Ramon De Leon's Domino's Pizza store is a modern legend - not just in the social space but for the city of Chicago's actual inhabitants. Ordinary people come in just to say hi. They tweet when they drive by. They get excited about meeting THE #RamonWOW (@ramon_deleon) in person.
It's not hard to see why. He's enthusiastic about what he's doing, which catches like crazy. He's also a keen observer of people: how their habits are changing and what motivates them. And he acts quickly to profit from that knowledge: giving shout-outs to his Foursquare mayors, shining the limelight back at anybody who even momentarily casts it onto him. He's a human retroreflector, perpetually ricocheting warmth back at you.
What's more, Ramon records everything: what he sees on the street, cool signage, food. (We had dinner later in the week and he photographed all the entrées.) His own talk at Marketing 2.0 Paris was online an hour after he stepped offstage. I managed to catch him in the process of uploading.
"Sometimes I get so excited about my presentations, I wish I could watch them myself!" he exclaimed. He was wearing his Domino's chef gear. He had the voice and the eyes of a boy on his way to his first Star Wars.
I looked at his card, which sports links to where you can find him on all the socnets, including logos, of which Vimeo - perched right by his photo - was the most obvious.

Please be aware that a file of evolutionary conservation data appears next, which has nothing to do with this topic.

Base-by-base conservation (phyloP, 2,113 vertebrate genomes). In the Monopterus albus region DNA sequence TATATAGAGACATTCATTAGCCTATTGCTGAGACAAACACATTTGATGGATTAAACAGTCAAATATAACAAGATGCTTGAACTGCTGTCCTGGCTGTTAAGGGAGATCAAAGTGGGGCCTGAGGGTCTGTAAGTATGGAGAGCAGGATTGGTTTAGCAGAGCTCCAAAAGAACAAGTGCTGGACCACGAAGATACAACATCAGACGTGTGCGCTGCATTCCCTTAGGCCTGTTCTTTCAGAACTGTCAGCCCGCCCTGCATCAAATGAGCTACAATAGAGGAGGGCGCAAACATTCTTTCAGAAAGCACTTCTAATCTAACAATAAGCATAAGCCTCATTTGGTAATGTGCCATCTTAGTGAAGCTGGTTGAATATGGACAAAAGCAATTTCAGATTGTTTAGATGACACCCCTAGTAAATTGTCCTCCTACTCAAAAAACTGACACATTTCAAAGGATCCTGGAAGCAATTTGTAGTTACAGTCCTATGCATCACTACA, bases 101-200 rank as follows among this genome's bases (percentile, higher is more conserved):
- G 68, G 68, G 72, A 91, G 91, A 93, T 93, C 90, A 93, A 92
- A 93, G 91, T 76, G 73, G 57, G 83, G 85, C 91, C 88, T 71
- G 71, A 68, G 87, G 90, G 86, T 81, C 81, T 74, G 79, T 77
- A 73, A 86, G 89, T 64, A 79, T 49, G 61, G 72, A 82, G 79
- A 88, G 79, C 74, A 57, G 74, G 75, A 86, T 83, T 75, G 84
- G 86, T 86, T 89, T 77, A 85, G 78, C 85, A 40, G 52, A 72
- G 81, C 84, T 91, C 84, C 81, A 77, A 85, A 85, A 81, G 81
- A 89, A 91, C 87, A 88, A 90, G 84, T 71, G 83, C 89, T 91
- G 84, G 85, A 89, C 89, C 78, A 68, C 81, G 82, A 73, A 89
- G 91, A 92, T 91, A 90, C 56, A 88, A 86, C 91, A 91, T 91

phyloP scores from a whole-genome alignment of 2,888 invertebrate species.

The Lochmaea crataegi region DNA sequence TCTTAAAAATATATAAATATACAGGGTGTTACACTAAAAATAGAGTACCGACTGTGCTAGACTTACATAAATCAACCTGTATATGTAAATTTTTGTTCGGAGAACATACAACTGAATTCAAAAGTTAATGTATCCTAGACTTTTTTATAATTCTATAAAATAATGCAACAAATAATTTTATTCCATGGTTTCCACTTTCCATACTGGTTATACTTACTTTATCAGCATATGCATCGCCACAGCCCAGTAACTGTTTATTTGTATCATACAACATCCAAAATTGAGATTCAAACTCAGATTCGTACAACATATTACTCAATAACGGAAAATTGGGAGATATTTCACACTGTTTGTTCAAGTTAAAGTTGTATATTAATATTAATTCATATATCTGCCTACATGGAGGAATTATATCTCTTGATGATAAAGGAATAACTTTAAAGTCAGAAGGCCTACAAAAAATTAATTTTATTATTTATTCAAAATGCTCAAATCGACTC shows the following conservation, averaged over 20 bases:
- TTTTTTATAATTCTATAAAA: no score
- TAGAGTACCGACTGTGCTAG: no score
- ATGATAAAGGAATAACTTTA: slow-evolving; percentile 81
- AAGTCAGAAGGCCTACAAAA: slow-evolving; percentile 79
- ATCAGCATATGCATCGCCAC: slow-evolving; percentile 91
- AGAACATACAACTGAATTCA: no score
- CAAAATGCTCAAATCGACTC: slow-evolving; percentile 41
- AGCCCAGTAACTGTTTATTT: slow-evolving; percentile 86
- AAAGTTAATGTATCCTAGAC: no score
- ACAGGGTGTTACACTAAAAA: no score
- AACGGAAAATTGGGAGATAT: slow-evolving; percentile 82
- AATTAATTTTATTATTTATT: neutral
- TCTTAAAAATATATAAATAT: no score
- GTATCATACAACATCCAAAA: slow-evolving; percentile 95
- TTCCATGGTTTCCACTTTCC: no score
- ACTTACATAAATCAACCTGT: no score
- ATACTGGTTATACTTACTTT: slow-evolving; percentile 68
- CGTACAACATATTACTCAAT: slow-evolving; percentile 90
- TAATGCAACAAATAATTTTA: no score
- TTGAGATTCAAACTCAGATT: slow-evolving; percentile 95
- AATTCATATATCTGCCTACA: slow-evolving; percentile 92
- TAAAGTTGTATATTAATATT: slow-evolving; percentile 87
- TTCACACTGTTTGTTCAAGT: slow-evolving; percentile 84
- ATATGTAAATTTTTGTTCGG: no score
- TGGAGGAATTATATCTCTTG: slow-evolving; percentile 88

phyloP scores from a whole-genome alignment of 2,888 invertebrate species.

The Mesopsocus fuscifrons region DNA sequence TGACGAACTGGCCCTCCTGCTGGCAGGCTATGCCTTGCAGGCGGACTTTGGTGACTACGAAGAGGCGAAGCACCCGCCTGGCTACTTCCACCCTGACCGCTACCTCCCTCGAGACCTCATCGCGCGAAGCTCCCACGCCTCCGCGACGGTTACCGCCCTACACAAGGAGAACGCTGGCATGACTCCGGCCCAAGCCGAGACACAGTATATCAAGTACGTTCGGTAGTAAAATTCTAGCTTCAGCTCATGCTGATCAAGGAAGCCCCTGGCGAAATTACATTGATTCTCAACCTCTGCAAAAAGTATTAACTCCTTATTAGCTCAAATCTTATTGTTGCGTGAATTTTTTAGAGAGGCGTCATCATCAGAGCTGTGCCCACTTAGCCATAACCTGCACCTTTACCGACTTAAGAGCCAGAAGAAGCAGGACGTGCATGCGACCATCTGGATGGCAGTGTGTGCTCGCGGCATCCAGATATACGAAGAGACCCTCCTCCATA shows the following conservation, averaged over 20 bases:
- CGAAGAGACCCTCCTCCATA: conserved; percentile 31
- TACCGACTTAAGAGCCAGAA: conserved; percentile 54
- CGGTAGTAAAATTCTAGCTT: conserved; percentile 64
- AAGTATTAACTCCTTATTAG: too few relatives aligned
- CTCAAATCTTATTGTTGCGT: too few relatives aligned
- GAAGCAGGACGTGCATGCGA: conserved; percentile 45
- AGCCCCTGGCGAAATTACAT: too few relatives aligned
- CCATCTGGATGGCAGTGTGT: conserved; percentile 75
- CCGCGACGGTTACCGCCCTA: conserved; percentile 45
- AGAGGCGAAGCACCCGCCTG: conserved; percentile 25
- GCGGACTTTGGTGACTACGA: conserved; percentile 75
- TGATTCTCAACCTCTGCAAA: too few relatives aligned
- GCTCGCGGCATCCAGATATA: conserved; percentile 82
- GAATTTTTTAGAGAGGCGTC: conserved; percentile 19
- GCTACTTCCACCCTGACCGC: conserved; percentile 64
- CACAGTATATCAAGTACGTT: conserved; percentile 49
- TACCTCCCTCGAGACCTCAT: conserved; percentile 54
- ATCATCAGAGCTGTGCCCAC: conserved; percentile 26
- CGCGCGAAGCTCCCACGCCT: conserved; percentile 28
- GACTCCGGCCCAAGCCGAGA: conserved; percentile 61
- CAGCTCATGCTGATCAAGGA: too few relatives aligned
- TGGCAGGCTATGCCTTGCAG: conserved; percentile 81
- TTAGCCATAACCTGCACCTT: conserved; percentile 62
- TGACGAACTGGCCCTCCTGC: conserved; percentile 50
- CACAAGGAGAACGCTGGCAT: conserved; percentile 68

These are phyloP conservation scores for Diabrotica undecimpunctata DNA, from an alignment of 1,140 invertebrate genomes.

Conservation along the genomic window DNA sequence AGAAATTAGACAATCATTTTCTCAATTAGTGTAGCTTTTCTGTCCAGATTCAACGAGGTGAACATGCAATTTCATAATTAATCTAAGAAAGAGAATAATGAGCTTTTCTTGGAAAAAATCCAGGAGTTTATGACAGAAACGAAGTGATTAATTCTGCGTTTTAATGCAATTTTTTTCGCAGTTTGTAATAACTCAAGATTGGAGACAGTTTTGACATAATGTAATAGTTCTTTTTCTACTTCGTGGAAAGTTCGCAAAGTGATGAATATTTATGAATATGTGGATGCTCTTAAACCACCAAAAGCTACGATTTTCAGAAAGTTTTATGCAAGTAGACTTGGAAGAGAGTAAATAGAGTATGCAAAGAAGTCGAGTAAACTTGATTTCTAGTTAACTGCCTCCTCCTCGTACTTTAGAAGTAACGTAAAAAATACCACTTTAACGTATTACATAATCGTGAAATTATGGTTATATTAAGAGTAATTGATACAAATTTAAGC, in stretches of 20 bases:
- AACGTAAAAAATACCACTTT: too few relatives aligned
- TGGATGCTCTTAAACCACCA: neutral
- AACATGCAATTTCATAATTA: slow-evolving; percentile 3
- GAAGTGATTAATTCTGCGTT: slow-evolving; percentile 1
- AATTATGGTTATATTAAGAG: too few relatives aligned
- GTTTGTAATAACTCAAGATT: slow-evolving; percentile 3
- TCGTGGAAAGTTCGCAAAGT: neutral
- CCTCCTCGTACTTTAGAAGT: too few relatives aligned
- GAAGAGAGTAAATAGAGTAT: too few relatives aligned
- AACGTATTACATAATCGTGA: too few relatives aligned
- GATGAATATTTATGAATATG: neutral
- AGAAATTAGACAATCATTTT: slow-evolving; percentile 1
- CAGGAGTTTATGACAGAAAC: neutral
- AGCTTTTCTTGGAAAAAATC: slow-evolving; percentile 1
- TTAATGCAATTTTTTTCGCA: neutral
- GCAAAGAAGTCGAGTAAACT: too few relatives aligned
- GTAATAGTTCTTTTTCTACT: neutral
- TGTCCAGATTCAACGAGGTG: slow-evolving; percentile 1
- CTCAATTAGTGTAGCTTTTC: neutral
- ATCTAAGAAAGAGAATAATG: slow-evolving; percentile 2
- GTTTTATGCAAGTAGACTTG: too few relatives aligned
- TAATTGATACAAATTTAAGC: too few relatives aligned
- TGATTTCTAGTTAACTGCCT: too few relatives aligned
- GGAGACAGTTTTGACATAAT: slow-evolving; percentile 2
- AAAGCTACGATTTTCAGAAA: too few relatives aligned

"Are you putting it on Vimeo right now?" I asked.
"No!" He looked shocked. "I'm putting it on Viddler."
"Vimeo is for scripted things, like skits. We have lots of those. YouTube is for, you know, whatever. Impromptu. Viddler is where I put interviews and presentations, stuff like that."
"You update all three?" ...And my brain was going, In addition to Twitter, Facebook, Slideshare, whatever-else...?!
He started laughing. Something you learn quickly about Ramon: any untouched medium, any person left unnoticed, is what he calls a missed opportunity. You can get a sense of this watching the talk itself: he seizes all chances, instinctively and with gusto.
I'd caught him in a lull between enthusiastic congratulations for his presentation, which didn't just wake the room but enlivened it. It was like everybody was seized by the fire of God: they were animated, excited again. For a collective moment, fear, ruminations about ROI, the impassive faces of clients and bosses peering over Klout scores, were forgotten.
I told him I thought this moment was important, particularly for the European market, because there is so much fear associated with springing yourself into social media. (The French market in particular is deeply risk-averse.) When you're thinking about legal liability or worried about being humiliated, you forget your instinct for being a person, trying to do right by another person, will generally lead you right. The issue is trying to figure out how to scale that person-to-person philosophy - which Ramon somehow managed to do.
"I wasn't too sure about it when I started," Ramon admitted. "I remember going, 'Facebook? What can I do on here, will this really help?'"
"Is that where you started, on Facebook?" I asked.
He said yes. And once he familiarised himself with the tools, he understood: these are just more means to give people the same good feeling, the same sense of contact, that you'd want to give if they were standing right in front of you. And the people who criticise him or his store? He seeks them out, operating on the philosophy that when somebody goes out of their way to complain, they're still reaching out, and to show you're listening - that you care - is the last thing they expect. It makes all the difference.